Cash Crop

As the city’s economic development efforts rise and fall, the Portland Farmers Market continues to grow.

By Mike Thelin February 16, 2010 Published in the March 2010 issue of Portland Monthly

OVER THE PAST few decades, Portland has pinned its economic hopes to a series of ?ever-shifting industries. In the early 1990s, the city established a creative services center to lure dot-coms; when the century turned, it erected an aerial tram to ferry researchers in the biotech industry; and now it wants to develop a World Sustainability Center to support the newest economic salve, “clean tech.” With each great hope, some of the anticipated jobs arrive. And with each recession, a lot of them disappear.

All the while, the Portland Farmers Market—which opens on March 20 with the Saturday market at Portland State University—has quietly grown into one of the city’s leading economic drivers. From its 1992 incarnation—13 stalls assembled on the edge of the not-yet-built Pearl District—the market has evolved into one of Portland’s most successful nonprofits, with 620,000 visitors annually and $6 million in sales in 2009 alone.

But sales are hardly the best measure of its impact. The market is the city’s foremost gathering place, a peerless incubator of small business, and a major tourist hub. The Huffington Post called Saturday’s market at PSU the country’s best, and Delta Airlines magazine named it first among 10 worldwide markets. And unlike the tram and the trolley, the market happened without a cent of public subsidy. Instead, it actually pays the city more than $20,000 each year in rent and permitting fees.

Isn’t it time we gave the Portland Farmers Market more than just our love?

“We’re the only market of this size and character that doesn’t receive city support,” says Ann Forsthoefel, the market’s executive director, whose $550,000 annual budget comes entirely out of fees paid by the market’s 200 vendors. This is despite the fact that for 18 years, the market has provided a steady crop of jobs.

Before cookie artisan Elizabeth Beekley launched her Two Tarts Bakery on NW 23rd Avenue (staffed by nine employees), she peddled her famously diminutive cookies at the Saturday PSU market. Tastebud Farm, Pine State Biscuits, and Podnah’s Pit Barbecue began as farmers-market vendors, as did two of the city’s best chocolate shops (Alma and Sahagún). Cheryl Wakerhauser, owner of the popular sweet shop Pix, sold her first fruit tarts at the PSU market in 2001 before launching two retail locations. She now has 30 employees. And Salvador Molly’s, which began as a tamale stand at the market in 1994, now employs around 40 people.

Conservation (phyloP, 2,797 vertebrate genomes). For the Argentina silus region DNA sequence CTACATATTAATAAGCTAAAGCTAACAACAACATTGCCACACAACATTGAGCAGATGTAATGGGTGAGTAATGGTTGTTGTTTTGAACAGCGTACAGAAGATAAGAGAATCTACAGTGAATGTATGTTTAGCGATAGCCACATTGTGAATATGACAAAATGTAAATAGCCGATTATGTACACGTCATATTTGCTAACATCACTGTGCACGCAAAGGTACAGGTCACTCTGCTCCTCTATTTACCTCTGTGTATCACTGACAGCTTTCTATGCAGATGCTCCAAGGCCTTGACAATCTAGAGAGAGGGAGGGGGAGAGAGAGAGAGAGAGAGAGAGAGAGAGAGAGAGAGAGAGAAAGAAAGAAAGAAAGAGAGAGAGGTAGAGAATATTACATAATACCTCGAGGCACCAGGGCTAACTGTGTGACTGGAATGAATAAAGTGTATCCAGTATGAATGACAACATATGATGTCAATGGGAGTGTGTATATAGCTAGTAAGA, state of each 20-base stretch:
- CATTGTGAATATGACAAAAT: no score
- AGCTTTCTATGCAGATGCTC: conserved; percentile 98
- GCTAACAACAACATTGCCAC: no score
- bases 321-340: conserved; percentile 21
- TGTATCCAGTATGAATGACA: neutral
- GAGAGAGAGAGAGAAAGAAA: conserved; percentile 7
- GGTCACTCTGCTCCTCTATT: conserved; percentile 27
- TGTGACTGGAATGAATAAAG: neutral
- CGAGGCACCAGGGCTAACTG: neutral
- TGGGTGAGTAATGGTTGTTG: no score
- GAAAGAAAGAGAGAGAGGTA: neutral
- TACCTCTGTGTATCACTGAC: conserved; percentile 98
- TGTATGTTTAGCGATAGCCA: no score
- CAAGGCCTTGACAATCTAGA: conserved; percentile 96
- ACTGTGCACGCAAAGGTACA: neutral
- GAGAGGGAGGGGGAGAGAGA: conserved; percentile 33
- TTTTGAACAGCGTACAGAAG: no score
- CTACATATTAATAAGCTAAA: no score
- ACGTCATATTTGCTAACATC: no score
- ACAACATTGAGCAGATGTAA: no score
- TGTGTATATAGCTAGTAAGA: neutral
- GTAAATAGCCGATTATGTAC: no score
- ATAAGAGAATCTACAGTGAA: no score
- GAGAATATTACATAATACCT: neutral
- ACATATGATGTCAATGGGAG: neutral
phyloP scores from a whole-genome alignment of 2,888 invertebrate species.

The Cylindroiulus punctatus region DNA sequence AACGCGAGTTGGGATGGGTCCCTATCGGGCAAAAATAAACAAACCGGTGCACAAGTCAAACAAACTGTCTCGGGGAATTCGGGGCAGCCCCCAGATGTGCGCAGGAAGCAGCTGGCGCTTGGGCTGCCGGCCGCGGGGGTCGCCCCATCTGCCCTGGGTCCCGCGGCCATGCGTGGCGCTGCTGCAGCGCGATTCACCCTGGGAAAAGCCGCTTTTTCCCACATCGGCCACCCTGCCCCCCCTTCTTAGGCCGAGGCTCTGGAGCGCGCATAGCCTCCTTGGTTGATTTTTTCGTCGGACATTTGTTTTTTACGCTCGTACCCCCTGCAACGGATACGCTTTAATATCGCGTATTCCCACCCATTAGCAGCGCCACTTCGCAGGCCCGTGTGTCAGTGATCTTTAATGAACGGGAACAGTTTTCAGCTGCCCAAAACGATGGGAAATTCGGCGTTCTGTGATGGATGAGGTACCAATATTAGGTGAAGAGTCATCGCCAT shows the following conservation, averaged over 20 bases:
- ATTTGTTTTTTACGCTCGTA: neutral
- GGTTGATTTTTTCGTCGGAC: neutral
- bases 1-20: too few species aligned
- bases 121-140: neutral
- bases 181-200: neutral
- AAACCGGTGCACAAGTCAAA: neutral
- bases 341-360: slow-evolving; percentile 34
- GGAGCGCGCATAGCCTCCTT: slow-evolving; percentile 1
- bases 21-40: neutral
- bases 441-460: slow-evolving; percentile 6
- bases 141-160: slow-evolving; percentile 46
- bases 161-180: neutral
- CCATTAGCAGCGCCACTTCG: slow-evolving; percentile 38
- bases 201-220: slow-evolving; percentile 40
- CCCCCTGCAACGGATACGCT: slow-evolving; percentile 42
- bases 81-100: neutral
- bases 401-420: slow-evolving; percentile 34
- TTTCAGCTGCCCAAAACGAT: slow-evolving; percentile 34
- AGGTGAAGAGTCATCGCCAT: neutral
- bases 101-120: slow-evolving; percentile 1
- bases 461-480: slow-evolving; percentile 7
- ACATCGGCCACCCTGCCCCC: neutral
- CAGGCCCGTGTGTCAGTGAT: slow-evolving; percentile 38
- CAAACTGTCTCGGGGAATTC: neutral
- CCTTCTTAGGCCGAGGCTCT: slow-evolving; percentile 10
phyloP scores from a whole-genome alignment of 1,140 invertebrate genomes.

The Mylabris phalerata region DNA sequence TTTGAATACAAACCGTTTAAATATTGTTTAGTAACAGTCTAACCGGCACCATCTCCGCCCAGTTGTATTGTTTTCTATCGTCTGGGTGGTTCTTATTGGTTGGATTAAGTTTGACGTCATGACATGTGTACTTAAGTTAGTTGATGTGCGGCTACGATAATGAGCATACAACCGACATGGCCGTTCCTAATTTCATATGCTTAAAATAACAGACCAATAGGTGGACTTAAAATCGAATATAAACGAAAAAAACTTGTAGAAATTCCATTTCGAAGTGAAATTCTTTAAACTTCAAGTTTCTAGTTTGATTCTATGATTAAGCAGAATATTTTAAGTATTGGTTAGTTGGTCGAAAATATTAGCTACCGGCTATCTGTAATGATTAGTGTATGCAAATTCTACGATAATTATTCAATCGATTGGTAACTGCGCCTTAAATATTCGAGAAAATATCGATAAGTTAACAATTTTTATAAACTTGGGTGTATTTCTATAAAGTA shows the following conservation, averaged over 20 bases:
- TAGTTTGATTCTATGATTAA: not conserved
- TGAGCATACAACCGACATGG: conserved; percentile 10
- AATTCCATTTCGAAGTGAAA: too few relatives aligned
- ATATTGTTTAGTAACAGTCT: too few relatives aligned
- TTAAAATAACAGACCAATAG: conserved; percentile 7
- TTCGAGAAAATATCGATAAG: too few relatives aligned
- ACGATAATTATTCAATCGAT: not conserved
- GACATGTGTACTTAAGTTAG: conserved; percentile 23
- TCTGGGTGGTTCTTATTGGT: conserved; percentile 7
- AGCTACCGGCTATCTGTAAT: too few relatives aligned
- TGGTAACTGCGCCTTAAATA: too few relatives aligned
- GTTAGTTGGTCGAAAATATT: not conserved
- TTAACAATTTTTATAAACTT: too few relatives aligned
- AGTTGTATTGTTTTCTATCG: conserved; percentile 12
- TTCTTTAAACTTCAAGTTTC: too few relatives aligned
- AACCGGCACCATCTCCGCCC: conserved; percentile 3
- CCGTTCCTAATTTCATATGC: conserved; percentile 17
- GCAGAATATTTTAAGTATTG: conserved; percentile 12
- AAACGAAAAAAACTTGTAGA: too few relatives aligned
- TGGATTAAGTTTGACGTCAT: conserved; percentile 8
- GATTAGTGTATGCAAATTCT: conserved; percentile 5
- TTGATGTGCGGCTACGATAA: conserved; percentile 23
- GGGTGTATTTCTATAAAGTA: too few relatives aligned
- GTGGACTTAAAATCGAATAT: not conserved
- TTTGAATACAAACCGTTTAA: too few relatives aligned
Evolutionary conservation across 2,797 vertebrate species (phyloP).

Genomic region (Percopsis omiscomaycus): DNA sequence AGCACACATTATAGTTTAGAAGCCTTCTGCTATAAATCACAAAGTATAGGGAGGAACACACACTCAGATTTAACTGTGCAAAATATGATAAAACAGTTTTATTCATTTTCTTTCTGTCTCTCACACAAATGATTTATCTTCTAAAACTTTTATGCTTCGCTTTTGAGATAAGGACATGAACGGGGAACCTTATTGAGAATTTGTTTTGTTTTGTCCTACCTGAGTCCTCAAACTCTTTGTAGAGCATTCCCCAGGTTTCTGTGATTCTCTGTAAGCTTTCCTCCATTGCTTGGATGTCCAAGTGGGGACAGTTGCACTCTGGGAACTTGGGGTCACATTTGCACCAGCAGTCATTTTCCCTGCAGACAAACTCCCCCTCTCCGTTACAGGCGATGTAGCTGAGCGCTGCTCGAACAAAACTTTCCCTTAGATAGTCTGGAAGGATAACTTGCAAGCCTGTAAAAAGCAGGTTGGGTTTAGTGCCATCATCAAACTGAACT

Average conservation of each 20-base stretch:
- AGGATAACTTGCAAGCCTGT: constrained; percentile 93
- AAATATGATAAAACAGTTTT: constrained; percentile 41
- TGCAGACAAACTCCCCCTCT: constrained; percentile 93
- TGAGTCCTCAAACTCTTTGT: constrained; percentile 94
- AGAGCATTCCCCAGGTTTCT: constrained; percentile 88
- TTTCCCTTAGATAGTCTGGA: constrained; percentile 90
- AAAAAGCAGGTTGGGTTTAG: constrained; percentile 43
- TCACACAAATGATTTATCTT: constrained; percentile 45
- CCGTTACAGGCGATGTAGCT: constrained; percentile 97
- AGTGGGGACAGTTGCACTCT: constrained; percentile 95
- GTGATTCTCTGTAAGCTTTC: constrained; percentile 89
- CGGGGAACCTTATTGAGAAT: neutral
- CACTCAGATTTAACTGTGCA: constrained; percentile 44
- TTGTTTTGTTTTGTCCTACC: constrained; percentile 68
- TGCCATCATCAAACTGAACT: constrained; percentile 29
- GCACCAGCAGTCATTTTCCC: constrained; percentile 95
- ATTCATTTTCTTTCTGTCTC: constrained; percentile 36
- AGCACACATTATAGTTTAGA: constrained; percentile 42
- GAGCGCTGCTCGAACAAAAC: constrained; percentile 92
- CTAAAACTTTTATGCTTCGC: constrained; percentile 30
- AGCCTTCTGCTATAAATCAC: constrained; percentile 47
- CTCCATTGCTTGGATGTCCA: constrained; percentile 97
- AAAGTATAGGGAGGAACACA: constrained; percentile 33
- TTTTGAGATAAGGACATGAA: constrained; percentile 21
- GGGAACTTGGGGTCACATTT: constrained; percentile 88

“The farmers market gave me a chance to showcase my products for a minimal cost,” Wakerhauser says.

Meantime, the City of Portland’s policies toward farmers markets are confused, if not contradictory. A 2004 food policy broadly supported the creation of more farmers markets as “focal points for revitalization.” The Portland Planning Bureau sees the markets as key anchors for the 20-minute neighborhoods it hopes to spawn throughout the city. A study undertaken by Market Thymes, the trade magazine of the Pacific Coast Farmers Market Association, estimated that the average market shopper spends $27 at nearby local businesses. Still, the Portland Development Commission hasn’t seen fit to earmark any money for the market, opting instead to invest $80,000 in the proposed James Beard Public Market, a lofty hope for a major year-round market on par with Seattle’s Pike Place Market, but one that would require millions of dollars in subsidies and donations to build. Last January, Mayor Sam Adams handed Portland Farmers Market its first $15,000 city check—to pay for composting the trash.

If Forsthoefel had more money, the first thing she says she would do is lower vendors’ fees. The current pay-as-you-go budget puts Portland’s fees among the highest in the nation. Second, she would build a structure so that the market could operate (and incubate jobs) year-round.

Some cities are already doing just that. Charlotte, North Carolina; Santa Fe, New Mexico; and even Lake Oswego ponied up to build public market facilities complete with plumbing, electricity, and, in some cases, even canopies. And Tacoma, Washington, now subsidizes its market with $85,000 a year. Consider what a similar amount of effort might do for Portland.

“We’ve moved beyond being an event to being part of Portland’s livability,” Forsthoefel says. “People move here because of the market and the culture it has created.”

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